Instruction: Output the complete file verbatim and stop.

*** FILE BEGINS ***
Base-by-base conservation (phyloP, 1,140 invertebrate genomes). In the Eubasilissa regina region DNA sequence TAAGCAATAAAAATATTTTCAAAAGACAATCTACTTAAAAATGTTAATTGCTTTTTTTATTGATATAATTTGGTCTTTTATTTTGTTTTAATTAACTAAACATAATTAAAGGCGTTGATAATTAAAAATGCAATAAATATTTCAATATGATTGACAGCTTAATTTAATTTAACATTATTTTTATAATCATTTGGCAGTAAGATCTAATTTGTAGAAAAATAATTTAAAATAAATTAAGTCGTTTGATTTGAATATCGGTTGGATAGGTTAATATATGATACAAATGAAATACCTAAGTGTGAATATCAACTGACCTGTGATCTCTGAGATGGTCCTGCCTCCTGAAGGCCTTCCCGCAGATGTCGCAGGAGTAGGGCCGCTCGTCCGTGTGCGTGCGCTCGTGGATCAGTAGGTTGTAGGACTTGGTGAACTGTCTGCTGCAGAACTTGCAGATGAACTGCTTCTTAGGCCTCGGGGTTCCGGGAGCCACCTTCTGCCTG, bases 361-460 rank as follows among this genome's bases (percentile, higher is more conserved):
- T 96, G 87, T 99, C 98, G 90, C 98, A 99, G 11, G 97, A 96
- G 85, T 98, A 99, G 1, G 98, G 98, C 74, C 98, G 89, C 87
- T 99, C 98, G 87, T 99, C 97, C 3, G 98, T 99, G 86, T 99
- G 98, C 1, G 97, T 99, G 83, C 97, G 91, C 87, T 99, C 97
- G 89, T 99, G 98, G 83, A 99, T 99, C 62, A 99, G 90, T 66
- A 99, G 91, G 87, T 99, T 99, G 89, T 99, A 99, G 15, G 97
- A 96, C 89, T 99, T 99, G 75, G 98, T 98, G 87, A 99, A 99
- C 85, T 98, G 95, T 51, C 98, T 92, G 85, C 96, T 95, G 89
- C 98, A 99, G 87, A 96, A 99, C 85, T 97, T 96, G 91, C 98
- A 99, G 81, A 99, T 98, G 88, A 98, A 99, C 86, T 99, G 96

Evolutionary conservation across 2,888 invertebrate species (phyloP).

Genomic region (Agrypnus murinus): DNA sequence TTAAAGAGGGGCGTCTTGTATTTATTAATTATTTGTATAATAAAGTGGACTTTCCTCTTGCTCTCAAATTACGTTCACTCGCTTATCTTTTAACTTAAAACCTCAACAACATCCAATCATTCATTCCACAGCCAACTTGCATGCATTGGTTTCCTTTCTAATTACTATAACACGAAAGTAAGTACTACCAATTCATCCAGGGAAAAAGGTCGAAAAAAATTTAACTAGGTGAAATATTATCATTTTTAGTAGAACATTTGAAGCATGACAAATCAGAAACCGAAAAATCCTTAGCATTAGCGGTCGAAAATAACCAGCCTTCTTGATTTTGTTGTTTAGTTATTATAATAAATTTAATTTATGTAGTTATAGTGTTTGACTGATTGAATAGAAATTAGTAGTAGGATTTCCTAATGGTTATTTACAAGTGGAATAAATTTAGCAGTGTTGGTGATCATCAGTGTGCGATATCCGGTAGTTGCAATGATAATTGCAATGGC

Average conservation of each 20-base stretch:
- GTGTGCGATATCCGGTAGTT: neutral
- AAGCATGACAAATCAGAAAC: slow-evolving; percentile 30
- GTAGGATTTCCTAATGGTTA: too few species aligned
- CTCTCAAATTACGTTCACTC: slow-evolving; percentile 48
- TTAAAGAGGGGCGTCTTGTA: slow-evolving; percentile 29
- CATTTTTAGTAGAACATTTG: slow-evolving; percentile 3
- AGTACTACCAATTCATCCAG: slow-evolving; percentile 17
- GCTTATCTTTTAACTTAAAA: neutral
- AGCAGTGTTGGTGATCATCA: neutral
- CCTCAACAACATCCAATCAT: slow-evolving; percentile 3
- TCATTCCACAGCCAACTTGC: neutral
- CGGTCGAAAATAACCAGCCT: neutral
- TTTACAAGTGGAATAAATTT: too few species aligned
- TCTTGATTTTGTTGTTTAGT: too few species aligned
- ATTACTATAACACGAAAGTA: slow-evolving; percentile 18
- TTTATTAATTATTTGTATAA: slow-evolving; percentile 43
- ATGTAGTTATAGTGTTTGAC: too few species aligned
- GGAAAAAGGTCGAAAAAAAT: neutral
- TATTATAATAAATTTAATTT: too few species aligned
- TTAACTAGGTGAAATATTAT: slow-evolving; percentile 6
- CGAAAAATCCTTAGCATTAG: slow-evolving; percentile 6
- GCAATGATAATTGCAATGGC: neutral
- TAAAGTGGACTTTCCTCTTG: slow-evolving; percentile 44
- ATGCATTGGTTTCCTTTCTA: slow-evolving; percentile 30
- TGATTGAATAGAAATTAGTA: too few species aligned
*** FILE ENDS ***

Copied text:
Base-by-base conservation (phyloP, 1,140 invertebrate genomes). In the Eubasilissa regina region DNA sequence TAAGCAATAAAAATATTTTCAAAAGACAATCTACTTAAAAATGTTAATTGCTTTTTTTATTGATATAATTTGGTCTTTTATTTTGTTTTAATTAACTAAACATAATTAAAGGCGTTGATAATTAAAAATGCAATAAATATTTCAATATGATTGACAGCTTAATTTAATTTAACATTATTTTTATAATCATTTGGCAGTAAGATCTAATTTGTAGAAAAATAATTTAAAATAAATTAAGTCGTTTGATTTGAATATCGGTTGGATAGGTTAATATATGATACAAATGAAATACCTAAGTGTGAATATCAACTGACCTGTGATCTCTGAGATGGTCCTGCCTCCTGAAGGCCTTCCCGCAGATGTCGCAGGAGTAGGGCCGCTCGTCCGTGTGCGTGCGCTCGTGGATCAGTAGGTTGTAGGACTTGGTGAACTGTCTGCTGCAGAACTTGCAGATGAACTGCTTCTTAGGCCTCGGGGTTCCGGGAGCCACCTTCTGCCTG, bases 361-460 rank as follows among this genome's bases (percentile, higher is more conserved):
- T 96, G 87, T 99, C 98, G 90, C 98, A 99, G 11, G 97, A 96
- G 85, T 98, A 99, G 1, G 98, G 98, C 74, C 98, G 89, C 87
- T 99, C 98, G 87, T 99, C 97, C 3, G 98, T 99, G 86, T 99
- G 98, C 1, G 97, T 99, G 83, C 97, G 91, C 87, T 99, C 97
- G 89, T 99, G 98, G 83, A 99, T 99, C 62, A 99, G 90, T 66
- A 99, G 91, G 87, T 99, T 99, G 89, T 99, A 99, G 15, G 97
- A 96, C 89, T 99, T 99, G 75, G 98, T 98, G 87, A 99, A 99
- C 85, T 98, G 95, T 51, C 98, T 92, G 85, C 96, T 95, G 89
- C 98, A 99, G 87, A 96, A 99, C 85, T 97, T 96, G 91, C 98
- A 99, G 81, A 99, T 98, G 88, A 98, A 99, C 86, T 99, G 96

Evolutionary conservation across 2,888 invertebrate species (phyloP).

Genomic region (Agrypnus murinus): DNA sequence TTAAAGAGGGGCGTCTTGTATTTATTAATTATTTGTATAATAAAGTGGACTTTCCTCTTGCTCTCAAATTACGTTCACTCGCTTATCTTTTAACTTAAAACCTCAACAACATCCAATCATTCATTCCACAGCCAACTTGCATGCATTGGTTTCCTTTCTAATTACTATAACACGAAAGTAAGTACTACCAATTCATCCAGGGAAAAAGGTCGAAAAAAATTTAACTAGGTGAAATATTATCATTTTTAGTAGAACATTTGAAGCATGACAAATCAGAAACCGAAAAATCCTTAGCATTAGCGGTCGAAAATAACCAGCCTTCTTGATTTTGTTGTTTAGTTATTATAATAAATTTAATTTATGTAGTTATAGTGTTTGACTGATTGAATAGAAATTAGTAGTAGGATTTCCTAATGGTTATTTACAAGTGGAATAAATTTAGCAGTGTTGGTGATCATCAGTGTGCGATATCCGGTAGTTGCAATGATAATTGCAATGGC

Average conservation of each 20-base stretch:
- GTGTGCGATATCCGGTAGTT: neutral
- AAGCATGACAAATCAGAAAC: slow-evolving; percentile 30
- GTAGGATTTCCTAATGGTTA: too few species aligned
- CTCTCAAATTACGTTCACTC: slow-evolving; percentile 48
- TTAAAGAGGGGCGTCTTGTA: slow-evolving; percentile 29
- CATTTTTAGTAGAACATTTG: slow-evolving; percentile 3
- AGTACTACCAATTCATCCAG: slow-evolving; percentile 17
- GCTTATCTTTTAACTTAAAA: neutral
- AGCAGTGTTGGTGATCATCA: neutral
- CCTCAACAACATCCAATCAT: slow-evolving; percentile 3
- TCATTCCACAGCCAACTTGC: neutral
- CGGTCGAAAATAACCAGCCT: neutral
- TTTACAAGTGGAATAAATTT: too few species aligned
- TCTTGATTTTGTTGTTTAGT: too few species aligned
- ATTACTATAACACGAAAGTA: slow-evolving; percentile 18
- TTTATTAATTATTTGTATAA: slow-evolving; percentile 43
- ATGTAGTTATAGTGTTTGAC: too few species aligned
- GGAAAAAGGTCGAAAAAAAT: neutral
- TATTATAATAAATTTAATTT: too few species aligned
- TTAACTAGGTGAAATATTAT: slow-evolving; percentile 6
- CGAAAAATCCTTAGCATTAG: slow-evolving; percentile 6
- GCAATGATAATTGCAATGGC: neutral
- TAAAGTGGACTTTCCTCTTG: slow-evolving; percentile 44
- ATGCATTGGTTTCCTTTCTA: slow-evolving; percentile 30
- TGATTGAATAGAAATTAGTA: too few species aligned